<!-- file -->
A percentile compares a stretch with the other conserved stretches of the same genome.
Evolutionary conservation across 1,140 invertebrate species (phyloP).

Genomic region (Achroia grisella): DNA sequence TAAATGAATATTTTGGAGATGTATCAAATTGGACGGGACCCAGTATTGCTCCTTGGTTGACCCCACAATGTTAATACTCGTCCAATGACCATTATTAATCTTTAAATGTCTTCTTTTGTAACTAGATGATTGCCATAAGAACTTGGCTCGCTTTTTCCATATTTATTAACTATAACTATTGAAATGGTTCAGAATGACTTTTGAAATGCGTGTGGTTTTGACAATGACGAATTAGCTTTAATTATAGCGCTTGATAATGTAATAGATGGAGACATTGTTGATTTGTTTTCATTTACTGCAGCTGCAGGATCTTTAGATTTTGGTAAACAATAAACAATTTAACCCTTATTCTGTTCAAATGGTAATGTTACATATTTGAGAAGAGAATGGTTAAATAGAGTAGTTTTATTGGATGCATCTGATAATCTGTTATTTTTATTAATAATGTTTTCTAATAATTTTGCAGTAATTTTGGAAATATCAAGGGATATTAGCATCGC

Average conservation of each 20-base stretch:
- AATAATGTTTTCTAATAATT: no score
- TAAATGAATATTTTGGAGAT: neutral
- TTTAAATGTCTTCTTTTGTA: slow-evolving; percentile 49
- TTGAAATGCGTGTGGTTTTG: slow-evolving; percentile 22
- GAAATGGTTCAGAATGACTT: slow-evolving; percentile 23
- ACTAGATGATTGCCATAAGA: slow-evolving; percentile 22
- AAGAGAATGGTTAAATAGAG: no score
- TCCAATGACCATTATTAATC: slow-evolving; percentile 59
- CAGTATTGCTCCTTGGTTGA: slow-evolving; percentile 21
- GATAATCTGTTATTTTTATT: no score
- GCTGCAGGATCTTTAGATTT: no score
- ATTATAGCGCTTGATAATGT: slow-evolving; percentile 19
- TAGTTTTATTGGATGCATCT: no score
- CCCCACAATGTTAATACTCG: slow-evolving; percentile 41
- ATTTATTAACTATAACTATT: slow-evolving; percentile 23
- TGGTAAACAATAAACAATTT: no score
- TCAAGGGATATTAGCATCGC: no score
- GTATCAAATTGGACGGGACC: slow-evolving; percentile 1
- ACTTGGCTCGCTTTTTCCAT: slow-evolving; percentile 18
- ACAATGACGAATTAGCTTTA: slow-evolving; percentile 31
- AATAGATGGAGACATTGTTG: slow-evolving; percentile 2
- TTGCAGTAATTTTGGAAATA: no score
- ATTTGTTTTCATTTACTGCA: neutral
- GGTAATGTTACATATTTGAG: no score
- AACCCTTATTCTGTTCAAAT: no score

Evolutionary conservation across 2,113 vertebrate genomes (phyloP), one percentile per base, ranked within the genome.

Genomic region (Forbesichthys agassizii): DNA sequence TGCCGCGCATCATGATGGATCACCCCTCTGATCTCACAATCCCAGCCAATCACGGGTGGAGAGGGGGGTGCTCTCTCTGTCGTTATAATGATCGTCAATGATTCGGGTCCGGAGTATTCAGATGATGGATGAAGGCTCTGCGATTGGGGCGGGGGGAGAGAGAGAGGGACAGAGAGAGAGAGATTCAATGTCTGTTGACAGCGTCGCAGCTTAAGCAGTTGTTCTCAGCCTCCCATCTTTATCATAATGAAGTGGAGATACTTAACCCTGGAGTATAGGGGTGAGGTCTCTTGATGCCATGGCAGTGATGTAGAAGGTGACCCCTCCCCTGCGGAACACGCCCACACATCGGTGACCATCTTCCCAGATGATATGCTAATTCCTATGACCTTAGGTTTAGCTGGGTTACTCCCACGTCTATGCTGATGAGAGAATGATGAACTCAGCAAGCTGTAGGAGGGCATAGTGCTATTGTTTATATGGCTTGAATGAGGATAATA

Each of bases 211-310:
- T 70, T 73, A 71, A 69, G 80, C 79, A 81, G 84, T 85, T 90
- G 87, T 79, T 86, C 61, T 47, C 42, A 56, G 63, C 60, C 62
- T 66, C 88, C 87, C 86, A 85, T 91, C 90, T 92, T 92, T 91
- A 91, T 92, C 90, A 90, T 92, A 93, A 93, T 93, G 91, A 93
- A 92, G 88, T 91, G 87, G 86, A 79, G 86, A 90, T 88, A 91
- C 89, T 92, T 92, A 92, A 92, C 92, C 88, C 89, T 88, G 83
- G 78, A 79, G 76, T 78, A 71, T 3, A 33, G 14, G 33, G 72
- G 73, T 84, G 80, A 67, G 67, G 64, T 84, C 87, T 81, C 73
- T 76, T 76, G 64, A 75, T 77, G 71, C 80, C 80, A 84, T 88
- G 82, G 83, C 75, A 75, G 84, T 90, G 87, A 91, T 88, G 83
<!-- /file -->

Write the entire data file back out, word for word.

A percentile compares a stretch with the other conserved stretches of the same genome.
Evolutionary conservation across 1,140 invertebrate species (phyloP).

Genomic region (Achroia grisella): DNA sequence TAAATGAATATTTTGGAGATGTATCAAATTGGACGGGACCCAGTATTGCTCCTTGGTTGACCCCACAATGTTAATACTCGTCCAATGACCATTATTAATCTTTAAATGTCTTCTTTTGTAACTAGATGATTGCCATAAGAACTTGGCTCGCTTTTTCCATATTTATTAACTATAACTATTGAAATGGTTCAGAATGACTTTTGAAATGCGTGTGGTTTTGACAATGACGAATTAGCTTTAATTATAGCGCTTGATAATGTAATAGATGGAGACATTGTTGATTTGTTTTCATTTACTGCAGCTGCAGGATCTTTAGATTTTGGTAAACAATAAACAATTTAACCCTTATTCTGTTCAAATGGTAATGTTACATATTTGAGAAGAGAATGGTTAAATAGAGTAGTTTTATTGGATGCATCTGATAATCTGTTATTTTTATTAATAATGTTTTCTAATAATTTTGCAGTAATTTTGGAAATATCAAGGGATATTAGCATCGC

Average conservation of each 20-base stretch:
- AATAATGTTTTCTAATAATT: no score
- TAAATGAATATTTTGGAGAT: neutral
- TTTAAATGTCTTCTTTTGTA: slow-evolving; percentile 49
- TTGAAATGCGTGTGGTTTTG: slow-evolving; percentile 22
- GAAATGGTTCAGAATGACTT: slow-evolving; percentile 23
- ACTAGATGATTGCCATAAGA: slow-evolving; percentile 22
- AAGAGAATGGTTAAATAGAG: no score
- TCCAATGACCATTATTAATC: slow-evolving; percentile 59
- CAGTATTGCTCCTTGGTTGA: slow-evolving; percentile 21
- GATAATCTGTTATTTTTATT: no score
- GCTGCAGGATCTTTAGATTT: no score
- ATTATAGCGCTTGATAATGT: slow-evolving; percentile 19
- TAGTTTTATTGGATGCATCT: no score
- CCCCACAATGTTAATACTCG: slow-evolving; percentile 41
- ATTTATTAACTATAACTATT: slow-evolving; percentile 23
- TGGTAAACAATAAACAATTT: no score
- TCAAGGGATATTAGCATCGC: no score
- GTATCAAATTGGACGGGACC: slow-evolving; percentile 1
- ACTTGGCTCGCTTTTTCCAT: slow-evolving; percentile 18
- ACAATGACGAATTAGCTTTA: slow-evolving; percentile 31
- AATAGATGGAGACATTGTTG: slow-evolving; percentile 2
- TTGCAGTAATTTTGGAAATA: no score
- ATTTGTTTTCATTTACTGCA: neutral
- GGTAATGTTACATATTTGAG: no score
- AACCCTTATTCTGTTCAAAT: no score

Evolutionary conservation across 2,113 vertebrate genomes (phyloP), one percentile per base, ranked within the genome.

Genomic region (Forbesichthys agassizii): DNA sequence TGCCGCGCATCATGATGGATCACCCCTCTGATCTCACAATCCCAGCCAATCACGGGTGGAGAGGGGGGTGCTCTCTCTGTCGTTATAATGATCGTCAATGATTCGGGTCCGGAGTATTCAGATGATGGATGAAGGCTCTGCGATTGGGGCGGGGGGAGAGAGAGAGGGACAGAGAGAGAGAGATTCAATGTCTGTTGACAGCGTCGCAGCTTAAGCAGTTGTTCTCAGCCTCCCATCTTTATCATAATGAAGTGGAGATACTTAACCCTGGAGTATAGGGGTGAGGTCTCTTGATGCCATGGCAGTGATGTAGAAGGTGACCCCTCCCCTGCGGAACACGCCCACACATCGGTGACCATCTTCCCAGATGATATGCTAATTCCTATGACCTTAGGTTTAGCTGGGTTACTCCCACGTCTATGCTGATGAGAGAATGATGAACTCAGCAAGCTGTAGGAGGGCATAGTGCTATTGTTTATATGGCTTGAATGAGGATAATA

Each of bases 211-310:
- T 70, T 73, A 71, A 69, G 80, C 79, A 81, G 84, T 85, T 90
- G 87, T 79, T 86, C 61, T 47, C 42, A 56, G 63, C 60, C 62
- T 66, C 88, C 87, C 86, A 85, T 91, C 90, T 92, T 92, T 91
- A 91, T 92, C 90, A 90, T 92, A 93, A 93, T 93, G 91, A 93
- A 92, G 88, T 91, G 87, G 86, A 79, G 86, A 90, T 88, A 91
- C 89, T 92, T 92, A 92, A 92, C 92, C 88, C 89, T 88, G 83
- G 78, A 79, G 76, T 78, A 71, T 3, A 33, G 14, G 33, G 72
- G 73, T 84, G 80, A 67, G 67, G 64, T 84, C 87, T 81, C 73
- T 76, T 76, G 64, A 75, T 77, G 71, C 80, C 80, A 84, T 88
- G 82, G 83, C 75, A 75, G 84, T 90, G 87, A 91, T 88, G 83